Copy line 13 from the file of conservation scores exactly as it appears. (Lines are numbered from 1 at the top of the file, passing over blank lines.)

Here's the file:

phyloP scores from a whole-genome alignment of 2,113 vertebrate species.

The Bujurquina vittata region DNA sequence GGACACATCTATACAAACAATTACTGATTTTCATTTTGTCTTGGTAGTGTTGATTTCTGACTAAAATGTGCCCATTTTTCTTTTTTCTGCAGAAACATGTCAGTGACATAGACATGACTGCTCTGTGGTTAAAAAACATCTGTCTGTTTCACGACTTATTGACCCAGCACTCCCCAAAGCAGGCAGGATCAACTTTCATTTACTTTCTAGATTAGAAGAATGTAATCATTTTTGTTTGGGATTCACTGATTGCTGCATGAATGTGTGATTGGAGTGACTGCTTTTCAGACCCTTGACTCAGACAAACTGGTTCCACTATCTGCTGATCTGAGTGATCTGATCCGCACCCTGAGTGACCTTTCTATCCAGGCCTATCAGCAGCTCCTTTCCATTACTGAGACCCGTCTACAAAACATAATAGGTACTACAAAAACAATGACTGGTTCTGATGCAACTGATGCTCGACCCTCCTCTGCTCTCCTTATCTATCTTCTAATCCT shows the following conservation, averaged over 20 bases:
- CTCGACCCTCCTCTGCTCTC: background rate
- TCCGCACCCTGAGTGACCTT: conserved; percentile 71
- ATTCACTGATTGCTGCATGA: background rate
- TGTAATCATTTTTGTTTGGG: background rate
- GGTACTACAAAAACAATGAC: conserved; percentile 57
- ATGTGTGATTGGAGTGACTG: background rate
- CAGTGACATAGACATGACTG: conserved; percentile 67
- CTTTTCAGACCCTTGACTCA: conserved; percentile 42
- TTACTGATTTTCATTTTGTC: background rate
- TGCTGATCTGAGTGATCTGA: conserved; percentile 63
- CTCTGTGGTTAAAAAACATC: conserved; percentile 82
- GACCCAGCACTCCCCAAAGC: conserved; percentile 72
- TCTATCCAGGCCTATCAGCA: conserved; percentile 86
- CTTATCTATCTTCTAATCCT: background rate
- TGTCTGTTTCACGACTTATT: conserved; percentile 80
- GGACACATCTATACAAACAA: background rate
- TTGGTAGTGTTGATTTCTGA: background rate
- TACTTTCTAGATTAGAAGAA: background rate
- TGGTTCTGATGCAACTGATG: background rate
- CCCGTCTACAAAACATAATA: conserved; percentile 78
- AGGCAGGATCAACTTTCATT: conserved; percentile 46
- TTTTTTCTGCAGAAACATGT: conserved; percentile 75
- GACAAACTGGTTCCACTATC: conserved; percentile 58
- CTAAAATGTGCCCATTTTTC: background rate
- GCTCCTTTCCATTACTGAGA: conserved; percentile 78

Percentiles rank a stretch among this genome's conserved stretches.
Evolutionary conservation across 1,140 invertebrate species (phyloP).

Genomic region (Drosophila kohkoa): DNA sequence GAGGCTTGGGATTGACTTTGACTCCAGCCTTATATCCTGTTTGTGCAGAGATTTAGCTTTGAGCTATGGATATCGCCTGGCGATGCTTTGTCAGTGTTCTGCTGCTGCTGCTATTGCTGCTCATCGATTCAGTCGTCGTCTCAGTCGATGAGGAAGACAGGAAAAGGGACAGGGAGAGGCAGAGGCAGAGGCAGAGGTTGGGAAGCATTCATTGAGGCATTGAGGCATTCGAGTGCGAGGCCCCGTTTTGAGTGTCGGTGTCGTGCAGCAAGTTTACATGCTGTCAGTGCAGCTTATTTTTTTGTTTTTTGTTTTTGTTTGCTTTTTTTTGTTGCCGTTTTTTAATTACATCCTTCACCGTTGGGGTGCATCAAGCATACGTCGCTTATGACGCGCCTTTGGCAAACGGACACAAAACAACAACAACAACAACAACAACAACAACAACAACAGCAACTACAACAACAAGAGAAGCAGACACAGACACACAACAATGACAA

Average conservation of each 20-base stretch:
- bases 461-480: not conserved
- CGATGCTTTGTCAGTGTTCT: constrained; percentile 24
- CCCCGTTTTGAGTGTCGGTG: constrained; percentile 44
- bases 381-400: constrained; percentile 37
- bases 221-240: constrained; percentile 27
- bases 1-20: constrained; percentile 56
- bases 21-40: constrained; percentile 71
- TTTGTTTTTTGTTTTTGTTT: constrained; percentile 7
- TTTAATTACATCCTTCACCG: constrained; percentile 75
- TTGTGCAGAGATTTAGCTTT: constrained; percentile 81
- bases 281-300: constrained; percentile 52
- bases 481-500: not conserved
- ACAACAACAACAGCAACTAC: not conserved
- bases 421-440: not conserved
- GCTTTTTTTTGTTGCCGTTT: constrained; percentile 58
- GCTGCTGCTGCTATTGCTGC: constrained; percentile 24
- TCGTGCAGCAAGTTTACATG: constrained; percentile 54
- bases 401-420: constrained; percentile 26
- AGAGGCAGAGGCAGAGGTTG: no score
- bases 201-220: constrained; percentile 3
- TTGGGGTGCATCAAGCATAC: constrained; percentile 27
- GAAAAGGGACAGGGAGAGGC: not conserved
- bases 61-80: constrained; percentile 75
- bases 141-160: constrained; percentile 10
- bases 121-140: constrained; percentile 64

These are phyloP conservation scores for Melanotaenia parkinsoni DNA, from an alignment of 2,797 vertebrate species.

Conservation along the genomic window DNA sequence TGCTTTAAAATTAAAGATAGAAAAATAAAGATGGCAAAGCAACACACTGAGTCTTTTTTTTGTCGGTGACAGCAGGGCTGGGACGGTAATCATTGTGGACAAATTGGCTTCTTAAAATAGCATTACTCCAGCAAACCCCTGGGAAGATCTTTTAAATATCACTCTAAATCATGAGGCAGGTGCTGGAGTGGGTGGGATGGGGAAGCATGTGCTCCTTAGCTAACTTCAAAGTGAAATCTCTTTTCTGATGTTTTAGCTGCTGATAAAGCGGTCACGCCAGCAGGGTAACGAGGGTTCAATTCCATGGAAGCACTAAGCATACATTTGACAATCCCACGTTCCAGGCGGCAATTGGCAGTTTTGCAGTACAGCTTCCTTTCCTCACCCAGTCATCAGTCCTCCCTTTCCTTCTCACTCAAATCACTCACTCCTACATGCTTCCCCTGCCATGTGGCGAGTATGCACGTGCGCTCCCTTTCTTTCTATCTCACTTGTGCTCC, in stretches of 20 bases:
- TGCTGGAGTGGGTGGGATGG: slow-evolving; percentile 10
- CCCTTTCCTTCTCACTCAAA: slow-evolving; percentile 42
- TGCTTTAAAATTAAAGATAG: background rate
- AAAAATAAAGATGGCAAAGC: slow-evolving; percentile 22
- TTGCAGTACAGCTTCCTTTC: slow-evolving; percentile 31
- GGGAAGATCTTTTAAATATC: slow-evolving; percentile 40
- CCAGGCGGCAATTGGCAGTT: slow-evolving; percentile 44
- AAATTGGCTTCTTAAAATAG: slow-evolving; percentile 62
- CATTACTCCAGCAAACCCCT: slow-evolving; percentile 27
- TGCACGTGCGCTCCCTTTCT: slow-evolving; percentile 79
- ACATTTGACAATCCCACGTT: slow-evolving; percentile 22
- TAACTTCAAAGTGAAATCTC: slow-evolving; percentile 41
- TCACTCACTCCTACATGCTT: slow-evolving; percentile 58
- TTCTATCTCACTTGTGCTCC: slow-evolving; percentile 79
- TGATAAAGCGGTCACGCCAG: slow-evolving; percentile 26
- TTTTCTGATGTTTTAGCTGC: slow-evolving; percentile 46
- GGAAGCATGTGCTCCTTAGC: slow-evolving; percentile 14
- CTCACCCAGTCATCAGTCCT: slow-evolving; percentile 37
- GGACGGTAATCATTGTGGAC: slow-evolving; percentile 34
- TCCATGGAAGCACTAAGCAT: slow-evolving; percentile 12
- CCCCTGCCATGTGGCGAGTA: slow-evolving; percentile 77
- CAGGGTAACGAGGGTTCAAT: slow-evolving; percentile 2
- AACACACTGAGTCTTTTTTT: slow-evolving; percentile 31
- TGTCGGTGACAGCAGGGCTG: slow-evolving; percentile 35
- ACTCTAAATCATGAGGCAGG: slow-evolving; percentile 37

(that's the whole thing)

- CTCTGTGGTTAAAAAACATC: conserved; percentile 82